Stressed individuals might be particularly prone to binge eating or drug addiction because of the high levels of the stress hormone corticotropin-releasing factor in their brain. A study published today in the open access journal BMC Biology (http://www.biomedcentral.com/bmcbiol/) shows that rats with levels of corticotropin-releasing factor (CRF) in their brain similar to the levels experienced by humans when they are stressed show an exaggerated craving for a reward – a piece of sugar - whenever presented with a cue that had previously been associated with that reward. This result explains why stressed individuals might be more likely to experience strong cravings for rewards and compulsively indulge in pleasurable activities such as eating or taking drugs.
Susana Peciña and Kent Berridge from the University of Michigan in Ann Arbor and Jay Schulkin from Georgetown University, Washington DC, USA, injected rats with either a high dose (500ng/0.2 ml) or a low dose (250ng/ 0.2 ml) of CRF. They injected the rats in a part of the brain called nucleus accumbens, known to be involved in the mediation of both pleasurable rewards and stress signals in humans as well as rats. They observed the behaviour of the rats in response to a cue – a 30-second long tone- that had previously been associated with the release of a reward, in the form of sugar pellets. When they heard the cue, the rats pressed on a lever that they expected to release more sugar pellets. The authors made sure that the rats did not experience stress as a result of CRF itself or of other factors in the experimental set-up.
Peciña et al.’s results show that injection of a high dose of CRF tripled the intensity of bursts of sugar craving, as indicated by the intensity of the lever-pressing activity lever. The lever-pressing activity was only enhanced if the injection of CRF was followed by the cue – it did not increase following the injection alone. The low dose of CRF, or an empty injection, also failed to enhance the lever-pressing activity significantly.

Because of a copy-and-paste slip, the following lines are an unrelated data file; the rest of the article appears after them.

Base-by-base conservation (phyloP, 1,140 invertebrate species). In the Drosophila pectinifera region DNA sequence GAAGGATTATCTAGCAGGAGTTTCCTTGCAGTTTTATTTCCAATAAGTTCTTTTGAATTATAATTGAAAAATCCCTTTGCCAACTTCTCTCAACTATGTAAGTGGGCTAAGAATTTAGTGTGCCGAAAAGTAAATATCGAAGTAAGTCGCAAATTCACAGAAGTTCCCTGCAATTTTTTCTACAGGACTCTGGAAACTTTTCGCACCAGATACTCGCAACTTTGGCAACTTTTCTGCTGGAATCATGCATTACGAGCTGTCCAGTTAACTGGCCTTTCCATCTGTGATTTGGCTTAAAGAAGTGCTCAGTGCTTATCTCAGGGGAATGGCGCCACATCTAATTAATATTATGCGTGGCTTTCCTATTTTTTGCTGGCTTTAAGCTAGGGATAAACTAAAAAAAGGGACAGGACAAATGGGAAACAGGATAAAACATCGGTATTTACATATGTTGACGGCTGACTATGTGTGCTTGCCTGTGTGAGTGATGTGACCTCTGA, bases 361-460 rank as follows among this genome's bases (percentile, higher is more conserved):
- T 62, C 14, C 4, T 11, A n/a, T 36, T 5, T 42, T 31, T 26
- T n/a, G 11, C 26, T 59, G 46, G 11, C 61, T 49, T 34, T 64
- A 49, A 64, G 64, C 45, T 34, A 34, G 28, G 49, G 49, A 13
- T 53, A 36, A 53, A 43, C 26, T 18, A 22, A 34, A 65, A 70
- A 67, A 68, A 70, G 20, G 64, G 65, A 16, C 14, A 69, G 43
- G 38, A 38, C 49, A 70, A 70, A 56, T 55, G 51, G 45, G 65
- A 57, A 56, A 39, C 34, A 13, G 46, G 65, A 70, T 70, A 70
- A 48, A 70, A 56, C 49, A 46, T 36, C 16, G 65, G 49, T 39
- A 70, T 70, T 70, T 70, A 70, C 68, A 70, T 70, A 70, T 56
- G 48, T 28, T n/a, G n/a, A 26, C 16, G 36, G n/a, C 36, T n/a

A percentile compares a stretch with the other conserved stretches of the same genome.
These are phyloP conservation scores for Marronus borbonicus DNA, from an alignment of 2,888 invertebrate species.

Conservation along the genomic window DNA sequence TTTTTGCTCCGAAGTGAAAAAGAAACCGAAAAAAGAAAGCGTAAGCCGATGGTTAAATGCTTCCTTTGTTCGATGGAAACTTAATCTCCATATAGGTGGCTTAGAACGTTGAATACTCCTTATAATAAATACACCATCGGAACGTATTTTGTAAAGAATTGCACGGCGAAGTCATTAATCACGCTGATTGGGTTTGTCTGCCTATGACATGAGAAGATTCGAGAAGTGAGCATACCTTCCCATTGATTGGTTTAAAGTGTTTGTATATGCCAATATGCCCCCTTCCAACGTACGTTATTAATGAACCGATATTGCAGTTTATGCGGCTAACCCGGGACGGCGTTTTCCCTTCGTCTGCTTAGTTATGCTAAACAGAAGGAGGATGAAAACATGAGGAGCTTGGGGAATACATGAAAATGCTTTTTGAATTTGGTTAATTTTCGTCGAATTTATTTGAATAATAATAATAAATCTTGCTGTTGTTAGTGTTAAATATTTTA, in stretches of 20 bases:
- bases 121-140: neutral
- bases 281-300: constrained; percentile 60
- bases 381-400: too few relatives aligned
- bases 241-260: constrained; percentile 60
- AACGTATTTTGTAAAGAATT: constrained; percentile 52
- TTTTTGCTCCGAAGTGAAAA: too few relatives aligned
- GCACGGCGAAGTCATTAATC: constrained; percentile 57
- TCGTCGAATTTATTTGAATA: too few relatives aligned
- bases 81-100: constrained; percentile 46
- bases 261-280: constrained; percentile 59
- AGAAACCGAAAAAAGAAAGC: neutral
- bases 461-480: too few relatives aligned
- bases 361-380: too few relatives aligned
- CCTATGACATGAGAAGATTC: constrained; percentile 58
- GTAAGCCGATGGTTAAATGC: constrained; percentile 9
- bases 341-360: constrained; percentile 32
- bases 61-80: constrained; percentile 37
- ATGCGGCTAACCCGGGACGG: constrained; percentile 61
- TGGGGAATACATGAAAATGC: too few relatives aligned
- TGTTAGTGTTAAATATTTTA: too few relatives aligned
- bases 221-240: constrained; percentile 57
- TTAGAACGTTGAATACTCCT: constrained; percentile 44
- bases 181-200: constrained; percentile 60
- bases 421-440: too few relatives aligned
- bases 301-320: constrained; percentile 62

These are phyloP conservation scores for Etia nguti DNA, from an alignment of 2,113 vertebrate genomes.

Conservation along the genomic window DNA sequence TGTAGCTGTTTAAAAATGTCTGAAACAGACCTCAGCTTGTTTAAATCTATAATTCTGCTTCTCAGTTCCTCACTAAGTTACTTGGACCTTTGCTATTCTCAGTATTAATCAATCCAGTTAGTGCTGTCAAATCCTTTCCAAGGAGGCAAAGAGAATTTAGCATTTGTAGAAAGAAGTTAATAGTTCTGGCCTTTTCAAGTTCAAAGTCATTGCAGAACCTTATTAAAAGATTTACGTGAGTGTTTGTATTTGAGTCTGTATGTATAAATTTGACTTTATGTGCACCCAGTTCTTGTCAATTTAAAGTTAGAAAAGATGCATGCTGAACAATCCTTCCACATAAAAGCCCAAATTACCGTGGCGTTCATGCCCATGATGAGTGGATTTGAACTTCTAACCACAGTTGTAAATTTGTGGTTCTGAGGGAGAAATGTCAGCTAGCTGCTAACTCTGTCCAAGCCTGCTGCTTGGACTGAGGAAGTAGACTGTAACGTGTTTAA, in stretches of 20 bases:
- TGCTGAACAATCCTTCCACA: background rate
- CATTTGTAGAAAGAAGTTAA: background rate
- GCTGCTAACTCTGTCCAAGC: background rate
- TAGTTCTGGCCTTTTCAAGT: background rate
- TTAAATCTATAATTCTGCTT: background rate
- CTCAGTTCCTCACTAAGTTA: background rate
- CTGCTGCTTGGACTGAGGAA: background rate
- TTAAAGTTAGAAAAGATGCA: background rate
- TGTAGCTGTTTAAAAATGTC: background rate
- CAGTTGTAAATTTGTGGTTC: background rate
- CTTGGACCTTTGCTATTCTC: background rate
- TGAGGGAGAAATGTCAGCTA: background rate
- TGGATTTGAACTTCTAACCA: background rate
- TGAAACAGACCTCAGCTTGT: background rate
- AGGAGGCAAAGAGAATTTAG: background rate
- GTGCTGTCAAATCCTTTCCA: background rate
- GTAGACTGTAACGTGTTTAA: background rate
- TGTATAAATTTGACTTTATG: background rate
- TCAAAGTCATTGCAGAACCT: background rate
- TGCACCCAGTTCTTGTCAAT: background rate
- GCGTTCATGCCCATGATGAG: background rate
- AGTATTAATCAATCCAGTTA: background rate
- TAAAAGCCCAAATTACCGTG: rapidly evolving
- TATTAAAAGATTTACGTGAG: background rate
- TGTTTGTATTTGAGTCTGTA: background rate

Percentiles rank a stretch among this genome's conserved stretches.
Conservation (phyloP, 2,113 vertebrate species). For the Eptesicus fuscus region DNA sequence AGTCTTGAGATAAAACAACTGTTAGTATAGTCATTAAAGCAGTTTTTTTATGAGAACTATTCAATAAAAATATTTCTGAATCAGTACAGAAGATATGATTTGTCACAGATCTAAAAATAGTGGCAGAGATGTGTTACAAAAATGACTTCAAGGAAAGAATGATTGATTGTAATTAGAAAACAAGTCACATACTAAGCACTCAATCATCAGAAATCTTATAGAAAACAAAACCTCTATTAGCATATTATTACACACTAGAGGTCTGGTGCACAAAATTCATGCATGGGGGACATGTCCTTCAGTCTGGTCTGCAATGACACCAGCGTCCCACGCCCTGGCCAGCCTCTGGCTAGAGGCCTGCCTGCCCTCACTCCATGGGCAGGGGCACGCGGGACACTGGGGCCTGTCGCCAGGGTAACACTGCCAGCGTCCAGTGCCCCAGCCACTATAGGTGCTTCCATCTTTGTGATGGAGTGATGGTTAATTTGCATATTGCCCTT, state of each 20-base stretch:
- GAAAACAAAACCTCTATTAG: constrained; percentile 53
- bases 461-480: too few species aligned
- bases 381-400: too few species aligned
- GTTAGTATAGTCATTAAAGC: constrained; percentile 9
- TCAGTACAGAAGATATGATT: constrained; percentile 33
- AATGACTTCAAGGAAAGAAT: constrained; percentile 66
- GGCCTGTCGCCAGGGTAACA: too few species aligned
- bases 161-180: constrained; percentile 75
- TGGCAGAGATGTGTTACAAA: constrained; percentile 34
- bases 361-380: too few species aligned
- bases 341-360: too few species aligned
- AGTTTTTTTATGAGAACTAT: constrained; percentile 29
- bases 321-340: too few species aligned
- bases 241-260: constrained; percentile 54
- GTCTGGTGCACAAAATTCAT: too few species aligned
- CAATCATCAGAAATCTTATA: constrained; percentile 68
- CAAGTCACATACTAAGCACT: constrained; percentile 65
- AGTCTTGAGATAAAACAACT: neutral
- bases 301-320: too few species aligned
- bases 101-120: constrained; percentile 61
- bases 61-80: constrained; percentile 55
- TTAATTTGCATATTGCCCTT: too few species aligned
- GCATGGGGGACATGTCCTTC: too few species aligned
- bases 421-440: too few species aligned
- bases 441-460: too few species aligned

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24.05.2018 | Arizona State University
3D images of cancer cells in the body: Medical physicists from Halle present new method
16.05.2018 | Martin-Luther-Universität Halle-Wittenberg
The more electronics steer, accelerate and brake cars, the more important it is to protect them against cyber-attacks. That is why 15 partners from industry and academia will work together over the next three years on new approaches to IT security in self-driving cars. The joint project goes by the name Security For Connected, Autonomous Cars (SecForCARs) and has funding of €7.2 million from the German Federal Ministry of Education and Research. Infineon is leading the project.
Vehicles already offer diverse communication interfaces and more and more automated functions, such as distance and lane-keeping assist systems. At the same...
A research team led by physicists at the Technical University of Munich (TUM) has developed molecular nanoswitches that can be toggled between two structurally different states using an applied voltage. They can serve as the basis for a pioneering class of devices that could replace silicon-based components with organic molecules.
The development of new electronic technologies drives the incessant reduction of functional component sizes. In the context of an international collaborative...
At the LASYS 2018, from June 5th to 7th, the Laser Zentrum Hannover e.V. (LZH) will be showcasing processes for the laser material processing of tomorrow in hall 4 at stand 4E75. With blown bomb shells the LZH will present first results of a research project on civil security.
At this year's LASYS, the LZH will exhibit light-based processes such as cutting, welding, ablation and structuring as well as additive manufacturing for...
There are videos on the internet that can make one marvel at technology. For example, a smartphone is casually bent around the arm or a thin-film display is rolled in all directions and with almost every diameter. From the user's point of view, this looks fantastic. From a professional point of view, however, the question arises: Is that already possible?
At Display Week 2018, scientists from the Fraunhofer Institute for Applied Polymer Research IAP will be demonstrating today’s technological possibilities and...
So-called quantum many-body scars allow quantum systems to stay out of equilibrium much longer, explaining experiment | Study published in Nature Physics
Recently, researchers from Harvard and MIT succeeded in trapping a record 53 atoms and individually controlling their quantum state, realizing what is called a...
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